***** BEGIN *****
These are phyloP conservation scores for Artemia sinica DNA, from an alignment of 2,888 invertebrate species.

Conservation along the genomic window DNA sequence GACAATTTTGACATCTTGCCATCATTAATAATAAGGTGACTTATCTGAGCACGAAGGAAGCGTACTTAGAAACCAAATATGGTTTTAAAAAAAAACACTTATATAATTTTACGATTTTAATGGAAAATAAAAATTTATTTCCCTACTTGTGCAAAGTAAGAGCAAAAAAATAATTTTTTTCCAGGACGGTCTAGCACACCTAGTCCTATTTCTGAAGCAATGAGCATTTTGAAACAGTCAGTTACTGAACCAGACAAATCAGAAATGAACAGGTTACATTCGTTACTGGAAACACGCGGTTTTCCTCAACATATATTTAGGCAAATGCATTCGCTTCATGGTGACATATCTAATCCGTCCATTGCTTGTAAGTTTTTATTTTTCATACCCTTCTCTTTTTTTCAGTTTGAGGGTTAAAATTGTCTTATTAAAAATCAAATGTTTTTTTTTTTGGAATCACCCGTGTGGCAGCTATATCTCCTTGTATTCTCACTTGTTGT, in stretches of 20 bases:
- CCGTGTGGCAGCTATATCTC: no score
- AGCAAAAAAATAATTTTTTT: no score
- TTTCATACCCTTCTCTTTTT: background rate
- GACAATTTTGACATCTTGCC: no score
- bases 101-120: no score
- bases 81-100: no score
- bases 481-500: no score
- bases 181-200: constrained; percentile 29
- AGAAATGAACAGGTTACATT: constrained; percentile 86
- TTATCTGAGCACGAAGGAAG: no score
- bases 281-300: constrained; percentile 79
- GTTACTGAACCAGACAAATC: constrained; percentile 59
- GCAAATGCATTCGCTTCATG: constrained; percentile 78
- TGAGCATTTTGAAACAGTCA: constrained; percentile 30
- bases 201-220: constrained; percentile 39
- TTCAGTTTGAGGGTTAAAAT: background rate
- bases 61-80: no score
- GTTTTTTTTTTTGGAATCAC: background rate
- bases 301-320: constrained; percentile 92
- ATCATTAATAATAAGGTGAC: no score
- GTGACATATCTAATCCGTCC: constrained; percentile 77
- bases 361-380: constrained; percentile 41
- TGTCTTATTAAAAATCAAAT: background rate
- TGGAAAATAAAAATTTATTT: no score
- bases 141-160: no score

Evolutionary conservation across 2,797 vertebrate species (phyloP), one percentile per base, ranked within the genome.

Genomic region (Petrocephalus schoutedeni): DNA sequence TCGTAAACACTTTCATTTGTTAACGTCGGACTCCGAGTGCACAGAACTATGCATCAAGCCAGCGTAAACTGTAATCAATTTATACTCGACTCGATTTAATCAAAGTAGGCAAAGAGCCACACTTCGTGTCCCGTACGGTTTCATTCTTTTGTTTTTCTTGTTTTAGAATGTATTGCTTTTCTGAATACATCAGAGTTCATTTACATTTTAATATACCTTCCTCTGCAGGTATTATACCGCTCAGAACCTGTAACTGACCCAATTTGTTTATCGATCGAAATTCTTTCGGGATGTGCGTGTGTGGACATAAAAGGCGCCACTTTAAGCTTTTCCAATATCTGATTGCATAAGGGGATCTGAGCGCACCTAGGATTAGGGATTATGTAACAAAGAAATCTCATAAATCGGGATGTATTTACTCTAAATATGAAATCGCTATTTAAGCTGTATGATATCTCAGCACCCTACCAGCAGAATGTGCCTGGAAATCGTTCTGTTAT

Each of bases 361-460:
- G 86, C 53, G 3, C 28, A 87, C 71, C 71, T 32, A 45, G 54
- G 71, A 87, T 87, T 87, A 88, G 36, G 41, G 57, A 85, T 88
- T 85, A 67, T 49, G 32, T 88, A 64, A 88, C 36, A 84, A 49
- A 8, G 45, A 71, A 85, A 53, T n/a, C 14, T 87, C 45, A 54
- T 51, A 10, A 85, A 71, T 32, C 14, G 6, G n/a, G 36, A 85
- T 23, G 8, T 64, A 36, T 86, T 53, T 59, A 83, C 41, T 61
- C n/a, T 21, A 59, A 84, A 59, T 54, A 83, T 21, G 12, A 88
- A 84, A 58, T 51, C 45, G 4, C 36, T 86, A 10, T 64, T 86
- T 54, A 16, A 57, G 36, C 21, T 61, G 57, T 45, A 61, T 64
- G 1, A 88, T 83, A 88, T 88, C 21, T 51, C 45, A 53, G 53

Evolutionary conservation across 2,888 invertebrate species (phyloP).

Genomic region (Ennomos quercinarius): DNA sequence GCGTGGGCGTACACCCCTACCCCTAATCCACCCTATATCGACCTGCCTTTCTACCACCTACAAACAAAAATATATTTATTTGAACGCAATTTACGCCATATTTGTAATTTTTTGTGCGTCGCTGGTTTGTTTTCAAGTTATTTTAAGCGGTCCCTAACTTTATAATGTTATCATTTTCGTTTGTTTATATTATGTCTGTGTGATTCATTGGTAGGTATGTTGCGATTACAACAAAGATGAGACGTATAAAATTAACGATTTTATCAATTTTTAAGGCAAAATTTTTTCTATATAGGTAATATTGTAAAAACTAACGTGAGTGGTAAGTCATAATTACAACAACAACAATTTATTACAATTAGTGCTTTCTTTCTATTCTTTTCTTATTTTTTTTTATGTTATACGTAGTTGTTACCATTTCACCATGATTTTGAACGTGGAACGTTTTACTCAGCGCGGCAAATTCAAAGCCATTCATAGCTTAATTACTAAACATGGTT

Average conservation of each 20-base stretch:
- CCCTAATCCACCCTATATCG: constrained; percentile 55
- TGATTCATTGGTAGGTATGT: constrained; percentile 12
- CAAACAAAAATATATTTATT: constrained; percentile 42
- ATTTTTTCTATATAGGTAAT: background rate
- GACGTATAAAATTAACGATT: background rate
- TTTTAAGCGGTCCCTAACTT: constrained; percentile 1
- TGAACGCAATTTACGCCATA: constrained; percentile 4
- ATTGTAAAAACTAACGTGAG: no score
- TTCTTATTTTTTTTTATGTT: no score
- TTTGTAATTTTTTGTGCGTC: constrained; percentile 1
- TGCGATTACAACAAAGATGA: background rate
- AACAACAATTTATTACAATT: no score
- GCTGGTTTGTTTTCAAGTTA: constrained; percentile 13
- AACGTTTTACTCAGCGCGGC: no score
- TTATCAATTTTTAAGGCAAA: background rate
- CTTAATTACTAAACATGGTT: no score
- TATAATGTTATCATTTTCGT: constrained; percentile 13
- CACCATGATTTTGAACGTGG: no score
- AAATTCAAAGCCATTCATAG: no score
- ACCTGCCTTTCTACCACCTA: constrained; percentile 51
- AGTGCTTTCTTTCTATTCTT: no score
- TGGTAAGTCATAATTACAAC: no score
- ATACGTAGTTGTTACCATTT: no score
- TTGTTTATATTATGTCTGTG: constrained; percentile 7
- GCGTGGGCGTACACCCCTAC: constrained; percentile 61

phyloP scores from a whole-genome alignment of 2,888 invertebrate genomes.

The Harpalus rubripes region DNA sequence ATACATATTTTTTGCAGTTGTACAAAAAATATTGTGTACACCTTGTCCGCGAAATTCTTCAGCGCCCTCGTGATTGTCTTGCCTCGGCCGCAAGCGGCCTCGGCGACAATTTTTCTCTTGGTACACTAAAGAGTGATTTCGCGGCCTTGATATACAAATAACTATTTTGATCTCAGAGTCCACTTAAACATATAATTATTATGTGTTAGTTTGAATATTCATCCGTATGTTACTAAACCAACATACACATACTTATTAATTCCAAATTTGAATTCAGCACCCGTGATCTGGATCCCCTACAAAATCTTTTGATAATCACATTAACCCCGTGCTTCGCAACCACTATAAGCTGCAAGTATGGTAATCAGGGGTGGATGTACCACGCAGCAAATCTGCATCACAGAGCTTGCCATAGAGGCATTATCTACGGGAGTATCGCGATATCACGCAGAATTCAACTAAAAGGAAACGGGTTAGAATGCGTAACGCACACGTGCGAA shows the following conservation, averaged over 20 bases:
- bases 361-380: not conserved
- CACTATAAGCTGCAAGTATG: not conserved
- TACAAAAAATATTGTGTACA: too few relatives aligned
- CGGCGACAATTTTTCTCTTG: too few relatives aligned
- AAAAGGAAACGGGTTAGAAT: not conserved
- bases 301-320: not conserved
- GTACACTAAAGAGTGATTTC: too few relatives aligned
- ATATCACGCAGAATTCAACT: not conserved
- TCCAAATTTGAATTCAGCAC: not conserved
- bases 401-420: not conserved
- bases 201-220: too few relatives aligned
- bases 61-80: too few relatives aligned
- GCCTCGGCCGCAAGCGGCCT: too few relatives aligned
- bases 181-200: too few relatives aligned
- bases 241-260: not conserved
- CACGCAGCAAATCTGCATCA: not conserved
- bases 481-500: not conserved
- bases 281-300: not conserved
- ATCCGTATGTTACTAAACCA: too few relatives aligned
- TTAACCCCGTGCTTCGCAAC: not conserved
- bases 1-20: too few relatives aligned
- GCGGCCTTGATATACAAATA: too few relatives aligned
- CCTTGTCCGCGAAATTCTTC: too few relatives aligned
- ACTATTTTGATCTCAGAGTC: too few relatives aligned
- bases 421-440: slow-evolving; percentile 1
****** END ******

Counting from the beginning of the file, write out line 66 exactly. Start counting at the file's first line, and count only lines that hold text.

- ATACGTAGTTGTTACCATTT: no score